Comparison of estimations versus measured resting oxygen consumption in patients with heart failure and reduced ejection fraction undergoing right heart catheterization

UNCG Author/Contributor (non-UNCG co-authors, if there are any, appear on document)
Paul J. Chase (Creator)
The University of North Carolina at Greensboro (UNCG )
Web Site:
Paul Davis

Abstract: Affecting close to 6 million people in the United States, heart failure (HF) represents the final stage of several diseases of the heart and is commonly defined as a reduction in the heart's ability to circulate blood. Cardiac output during right heart catheterization is an important variable used in patient selection for advanced therapies, such as cardiac transplantation and left ventricular assist device implantation. It is common practice to utilize the Fick method to determine the cardiac output (cardiac output = oxygen consumption [VO2]/arteriovenous oxygen difference) inputting estimated VO2 from one of three published empirical formulae. However, these estimation equations have not been validated in patients with HF. The purpose of this study was to determine the accuracy of three widely used equations for the estimation of VO2 compared to direct breath-by-breath measurement of VO2 and determine to what extent clinically significant error occurs in patients with HF and reduced ejection fraction (HFrEF). Forty-four patients with HFrEF undergoing routine cardiac catheterization (65.9% male, 65.9% Caucasian, 64.5 ± 10.7 years old) performed 10 minutes of ventilatory gas exchange immediately following catheterization procedures, and averaged results of the last five minutes were compared to the derived estimations by: LaFarge & Miettinen, Dehmer et al. and Bergstra et al. (estimated - measured). Single-sample t-tests found the mean difference between the estimation of LaFarge & Miettinen was not significant (-10.3 ml/min ± 6.2 SE, p=0.053), but significant differences were found with Dehmer et al. (16.0 ml/min ± 6.4 SE, p=0.008) and Bergstra et al. (40.6 ml/min ± 6.4 SE, p<0.001). Bland-Altman plots demonstrated limits of agreement outside of acceptable limits with trends towards overestimation in patients with low VO2 and underestimation in patients with higher VO2 for all equations. Bland-Altman plots and single-sample t-tests of dichotomous groups (sex, pulmonary hypertension and aldosterone antagonist medication) did not identify a subgroup where any of the equations were acceptable. The rate of &ge25% error in the estimates of the LaFarge & Miettinen, Dehmer et al. and Bergstra et al. equations occurred in 11%, 23% and 45% (respectively) of the patients. Clinically significant error (misclassification) in the cardiac index derived from the Lafarge & Miettinen, Dehmer et al. and Bergstra et al. equations for three clinically important classifications: cardiogenic shock - 20.5%, 22.7% and 31.8%; hypoperfusion - 15.9%, 15.9% and 25%; abnormal - 13.6%, 13.6% and 15.9%, respectively. Exploring possible HFrEF-specific equations, linear regression modeling was performed with 34 patients. Two models were developed: (Model 1) VO2=-10.76+(127.74*body surface area)+(aldosterone antagonist [prescribed=1, not prescribed=-1]*22.15); (Model 2) VO2=149.4+(sex [male=1, female=-1]*25.41)+(aldosterone antagonist [prescribed=1, not prescribed=-1]*28.34). Bland-Altman plots and t-tests with the remaining 10 patients yielded limits of agreement outside of acceptable limits despite lack of significant differences between the estimated and measured VO2 for Model 1 and Model 2 (11.0 ml/min ± 10.7 SE, p=0.165; 12.4 ml/min ± 0.249, p=0.249). These findings do not support the use of these empirical formulae to estimate the resting VO2 in patients with HFrEF undergoing right heart catheterization. The direct measurement of the resting VO2 should be the primary method applied to the Fick equation for cardiac output.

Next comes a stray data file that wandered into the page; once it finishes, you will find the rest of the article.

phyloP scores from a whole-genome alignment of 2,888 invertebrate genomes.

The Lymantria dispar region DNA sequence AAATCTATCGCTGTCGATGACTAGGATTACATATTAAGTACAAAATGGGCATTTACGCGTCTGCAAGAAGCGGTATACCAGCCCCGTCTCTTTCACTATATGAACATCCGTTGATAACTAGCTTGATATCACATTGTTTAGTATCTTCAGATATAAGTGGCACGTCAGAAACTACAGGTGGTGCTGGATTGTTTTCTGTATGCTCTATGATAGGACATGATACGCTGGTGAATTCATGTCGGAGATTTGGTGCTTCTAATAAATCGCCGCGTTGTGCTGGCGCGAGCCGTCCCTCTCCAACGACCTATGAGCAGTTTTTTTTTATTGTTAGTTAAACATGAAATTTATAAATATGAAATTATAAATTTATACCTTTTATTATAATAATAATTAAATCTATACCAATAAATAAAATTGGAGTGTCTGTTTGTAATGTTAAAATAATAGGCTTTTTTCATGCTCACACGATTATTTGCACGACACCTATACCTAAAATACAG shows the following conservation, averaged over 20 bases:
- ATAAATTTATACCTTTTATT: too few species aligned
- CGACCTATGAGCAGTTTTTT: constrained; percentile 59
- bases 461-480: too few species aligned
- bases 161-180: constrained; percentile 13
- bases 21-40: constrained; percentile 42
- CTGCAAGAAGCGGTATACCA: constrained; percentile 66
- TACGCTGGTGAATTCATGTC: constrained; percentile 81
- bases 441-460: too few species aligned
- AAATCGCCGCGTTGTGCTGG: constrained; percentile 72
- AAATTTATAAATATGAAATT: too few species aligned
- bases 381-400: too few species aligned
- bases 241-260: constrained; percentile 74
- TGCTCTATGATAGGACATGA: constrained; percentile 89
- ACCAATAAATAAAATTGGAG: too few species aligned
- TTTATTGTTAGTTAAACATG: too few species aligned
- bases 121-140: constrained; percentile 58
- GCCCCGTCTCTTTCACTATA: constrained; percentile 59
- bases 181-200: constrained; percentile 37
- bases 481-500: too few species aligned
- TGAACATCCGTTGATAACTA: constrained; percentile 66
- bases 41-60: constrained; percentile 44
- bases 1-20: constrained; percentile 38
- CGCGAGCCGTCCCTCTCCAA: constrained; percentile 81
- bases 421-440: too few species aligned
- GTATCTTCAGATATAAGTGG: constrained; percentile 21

Additional Information

Language: English
Date: 2014
Cardiac Output, Heart Failure, Resting Oxygen Consumption, Right Heart Catheterization
Cardiac catheterization
Cardiac output $x Measurement
Oxygen consumption (Physiology)
Heart failure $x Treatment

Email this document to